Nobody told me when I started teaching voice that there's a lot more to it than just teaching someone how to sing. I am at times a personal trainer. Other times, a psychologist. A cheerleader. And often times, someone to talk to. For some of my lessons, the actual voice instruction is a secondary thing.
Since the voice is part of one's body, what's happening with the body and mind completely affect your singing. A clarinet player has the option in the middle of the concert to disassemble their instrument, clean it out, change the reed, etc, if it's not working up to snuff. A singer can't do that. Allergies making you croaky? Sing through it. Drink too much last night? Shame on you -- sing through it! Out of shape and can't control your breath? Start working out -- and in the meantime, we'll have to figure out how you can learn to sing through it (without hurting yourself)! Having a bad day? Sorry to hear that - sing through it! Oh, and, ladies, your voice teacher can tell when you're starting your period. Sometimes before you know it.
I often marvel at the conversations that come up during a voice lesson. Many of my students vent about their terrible day -- it's the only way they can get themselves focused to actually sing something. Some of my students dig up some deep, long-forgotten pain that explains why they can't let go and just sing. Others tell me of problems in their relationships, work environments, or other areas of their lives. I have also come to the conclusion that some of the best singers I work with (either in the studio or side-by-side on stage) are the most insecure people I have ever met. In the studio, this means picking up on that insecurity (if it's not overtly obvious) and teaching them to fluff their egos a little before tackling their next song. On stage, it's learning how to give an encouraging word without sounding like you're fake or talking down to your colleague.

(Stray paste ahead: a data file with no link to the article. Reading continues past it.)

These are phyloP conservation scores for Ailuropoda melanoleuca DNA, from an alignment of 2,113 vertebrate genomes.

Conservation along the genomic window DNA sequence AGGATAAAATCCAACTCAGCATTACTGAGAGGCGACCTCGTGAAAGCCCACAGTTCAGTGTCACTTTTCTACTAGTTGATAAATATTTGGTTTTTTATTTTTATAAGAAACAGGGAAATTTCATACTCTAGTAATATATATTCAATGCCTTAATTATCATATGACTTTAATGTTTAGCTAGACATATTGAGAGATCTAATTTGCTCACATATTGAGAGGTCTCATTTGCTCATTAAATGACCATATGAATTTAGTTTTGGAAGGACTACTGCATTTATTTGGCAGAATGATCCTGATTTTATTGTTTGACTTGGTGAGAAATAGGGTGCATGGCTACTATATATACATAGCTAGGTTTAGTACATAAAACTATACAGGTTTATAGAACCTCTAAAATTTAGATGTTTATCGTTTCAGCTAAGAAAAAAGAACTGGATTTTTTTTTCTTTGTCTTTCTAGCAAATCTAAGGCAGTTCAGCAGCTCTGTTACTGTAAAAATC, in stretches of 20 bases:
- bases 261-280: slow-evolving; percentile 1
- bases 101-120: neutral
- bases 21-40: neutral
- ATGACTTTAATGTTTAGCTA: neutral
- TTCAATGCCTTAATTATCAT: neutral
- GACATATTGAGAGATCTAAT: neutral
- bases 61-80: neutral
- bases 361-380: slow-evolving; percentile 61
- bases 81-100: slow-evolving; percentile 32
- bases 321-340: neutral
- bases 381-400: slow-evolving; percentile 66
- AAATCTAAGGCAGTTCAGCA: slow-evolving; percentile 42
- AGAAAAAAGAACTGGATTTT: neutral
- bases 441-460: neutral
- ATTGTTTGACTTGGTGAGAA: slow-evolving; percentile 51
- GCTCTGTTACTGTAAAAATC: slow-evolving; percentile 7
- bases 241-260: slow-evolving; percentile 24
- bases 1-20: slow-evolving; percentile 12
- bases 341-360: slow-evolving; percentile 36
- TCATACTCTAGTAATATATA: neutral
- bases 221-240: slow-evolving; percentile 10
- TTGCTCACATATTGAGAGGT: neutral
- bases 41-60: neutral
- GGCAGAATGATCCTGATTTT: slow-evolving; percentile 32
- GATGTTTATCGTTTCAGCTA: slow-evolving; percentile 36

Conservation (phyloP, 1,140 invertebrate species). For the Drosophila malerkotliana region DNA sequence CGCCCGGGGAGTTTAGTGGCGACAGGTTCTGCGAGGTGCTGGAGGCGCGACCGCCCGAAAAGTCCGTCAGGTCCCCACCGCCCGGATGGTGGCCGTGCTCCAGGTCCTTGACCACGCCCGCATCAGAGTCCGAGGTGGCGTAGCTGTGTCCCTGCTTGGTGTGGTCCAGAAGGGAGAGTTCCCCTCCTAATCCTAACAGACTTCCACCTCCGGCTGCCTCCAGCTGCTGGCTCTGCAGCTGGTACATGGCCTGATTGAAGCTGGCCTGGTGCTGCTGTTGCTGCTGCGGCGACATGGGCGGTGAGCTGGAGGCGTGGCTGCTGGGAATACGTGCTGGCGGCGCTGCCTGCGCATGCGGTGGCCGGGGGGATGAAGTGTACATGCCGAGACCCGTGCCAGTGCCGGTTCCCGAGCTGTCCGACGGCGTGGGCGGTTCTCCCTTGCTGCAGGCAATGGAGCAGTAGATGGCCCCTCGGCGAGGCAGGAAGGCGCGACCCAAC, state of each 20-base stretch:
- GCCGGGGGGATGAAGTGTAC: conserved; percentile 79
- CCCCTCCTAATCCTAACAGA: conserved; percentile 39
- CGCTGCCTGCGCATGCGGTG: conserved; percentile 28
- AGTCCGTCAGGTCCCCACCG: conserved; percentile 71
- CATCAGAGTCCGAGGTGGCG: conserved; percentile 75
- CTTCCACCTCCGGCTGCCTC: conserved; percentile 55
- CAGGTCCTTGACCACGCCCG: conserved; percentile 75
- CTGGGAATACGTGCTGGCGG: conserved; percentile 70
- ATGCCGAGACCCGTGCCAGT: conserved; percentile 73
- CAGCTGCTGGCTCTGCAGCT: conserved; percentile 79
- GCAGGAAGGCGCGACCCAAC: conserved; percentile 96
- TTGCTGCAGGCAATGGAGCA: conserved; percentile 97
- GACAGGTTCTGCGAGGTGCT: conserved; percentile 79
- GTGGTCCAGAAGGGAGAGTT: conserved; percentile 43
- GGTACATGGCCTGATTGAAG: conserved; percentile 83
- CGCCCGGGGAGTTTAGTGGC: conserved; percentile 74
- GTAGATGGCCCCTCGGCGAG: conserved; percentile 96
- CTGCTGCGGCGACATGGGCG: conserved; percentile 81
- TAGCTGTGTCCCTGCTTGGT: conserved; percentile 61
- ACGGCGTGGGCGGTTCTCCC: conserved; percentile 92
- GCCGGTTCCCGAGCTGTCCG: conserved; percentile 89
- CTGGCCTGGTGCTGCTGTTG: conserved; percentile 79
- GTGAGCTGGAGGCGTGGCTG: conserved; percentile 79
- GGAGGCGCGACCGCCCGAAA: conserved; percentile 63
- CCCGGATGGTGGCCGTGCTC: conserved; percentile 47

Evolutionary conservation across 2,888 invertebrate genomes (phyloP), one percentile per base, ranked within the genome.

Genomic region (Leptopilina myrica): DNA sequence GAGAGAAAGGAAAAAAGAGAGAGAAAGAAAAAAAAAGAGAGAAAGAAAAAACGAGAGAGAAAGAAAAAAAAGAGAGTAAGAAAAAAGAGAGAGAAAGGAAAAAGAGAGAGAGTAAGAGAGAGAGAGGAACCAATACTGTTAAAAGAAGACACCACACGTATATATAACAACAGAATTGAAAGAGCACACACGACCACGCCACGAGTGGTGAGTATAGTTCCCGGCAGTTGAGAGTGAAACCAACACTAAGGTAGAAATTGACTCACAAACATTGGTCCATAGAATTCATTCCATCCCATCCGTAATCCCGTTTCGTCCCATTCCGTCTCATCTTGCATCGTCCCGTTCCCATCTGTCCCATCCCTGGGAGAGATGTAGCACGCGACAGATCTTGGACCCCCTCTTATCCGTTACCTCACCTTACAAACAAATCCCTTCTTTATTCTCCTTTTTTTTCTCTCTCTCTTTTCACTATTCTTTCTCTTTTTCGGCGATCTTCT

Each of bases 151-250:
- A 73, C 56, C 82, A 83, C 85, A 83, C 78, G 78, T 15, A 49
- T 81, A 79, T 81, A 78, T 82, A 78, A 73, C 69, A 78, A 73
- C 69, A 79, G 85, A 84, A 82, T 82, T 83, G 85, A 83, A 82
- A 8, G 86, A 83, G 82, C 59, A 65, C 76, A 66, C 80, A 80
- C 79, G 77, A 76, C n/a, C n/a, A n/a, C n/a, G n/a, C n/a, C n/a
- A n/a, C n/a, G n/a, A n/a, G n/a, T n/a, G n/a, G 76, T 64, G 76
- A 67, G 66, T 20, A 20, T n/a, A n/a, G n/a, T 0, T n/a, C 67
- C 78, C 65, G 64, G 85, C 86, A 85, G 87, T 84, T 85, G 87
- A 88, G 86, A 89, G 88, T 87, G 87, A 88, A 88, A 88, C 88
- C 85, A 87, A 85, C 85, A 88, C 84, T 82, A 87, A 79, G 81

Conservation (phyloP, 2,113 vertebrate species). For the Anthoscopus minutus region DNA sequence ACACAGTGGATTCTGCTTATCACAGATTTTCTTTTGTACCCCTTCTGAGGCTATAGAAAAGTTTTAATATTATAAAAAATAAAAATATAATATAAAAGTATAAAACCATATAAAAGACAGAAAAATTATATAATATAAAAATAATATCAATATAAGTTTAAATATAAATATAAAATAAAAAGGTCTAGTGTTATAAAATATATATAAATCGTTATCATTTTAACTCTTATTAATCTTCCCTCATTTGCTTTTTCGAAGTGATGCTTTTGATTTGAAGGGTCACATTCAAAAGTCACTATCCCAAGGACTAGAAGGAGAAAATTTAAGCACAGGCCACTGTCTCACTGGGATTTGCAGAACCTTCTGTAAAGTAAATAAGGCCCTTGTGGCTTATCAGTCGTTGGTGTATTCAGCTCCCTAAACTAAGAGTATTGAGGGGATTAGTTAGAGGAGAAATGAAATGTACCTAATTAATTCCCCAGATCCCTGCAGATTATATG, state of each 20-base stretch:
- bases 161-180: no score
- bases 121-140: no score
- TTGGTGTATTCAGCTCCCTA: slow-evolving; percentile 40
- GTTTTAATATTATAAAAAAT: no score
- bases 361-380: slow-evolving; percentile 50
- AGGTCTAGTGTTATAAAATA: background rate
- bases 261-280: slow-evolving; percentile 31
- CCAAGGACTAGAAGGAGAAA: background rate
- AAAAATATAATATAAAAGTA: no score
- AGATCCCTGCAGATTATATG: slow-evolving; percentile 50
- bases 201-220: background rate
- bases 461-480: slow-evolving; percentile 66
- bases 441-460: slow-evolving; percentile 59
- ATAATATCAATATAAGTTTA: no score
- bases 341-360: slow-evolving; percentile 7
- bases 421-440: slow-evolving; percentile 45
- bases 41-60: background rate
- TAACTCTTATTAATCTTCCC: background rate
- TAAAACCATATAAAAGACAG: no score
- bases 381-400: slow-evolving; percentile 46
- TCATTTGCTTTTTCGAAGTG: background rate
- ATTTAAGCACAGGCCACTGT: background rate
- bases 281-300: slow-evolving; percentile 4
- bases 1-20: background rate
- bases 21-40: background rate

With all this said, my students (most of them anyways) are not nut jobs in need of therapy. I actually do have a few that just show up and sing and work on their mechanics with me. The flip side to not putting some of that inner emotion/pain/angst out there is that often times, the students who don't want to share much get the least out of their lesson. Their separation of their emotion from their music can actually hinder them as they are only doing 50% of what goes into making a song good. Which would you rather listen to: a pretty song that's sung with no guts or a song that puts it all out there even if it's not technically spot-on? (If you get both the guts and the perfect technic, then you've got yourself a first class singer).
Part of what I end up teaching is balance. You can't break down into a pull of mush halfway through a song if you're performing it on stage. (In fact, I'd rather not see that during a lesson either). But you need to put some meaning and emotion into what you're singing if it's going to go somewhere. I truly enjoy the challenges my teaching gives me. My own teacher encouraged me to just get out there and start teaching telling me that I would learn more as a performer doing that than she could ever teach me. She was absolutely right. I just wish she told me that the voice-training part was only a small part of of the job.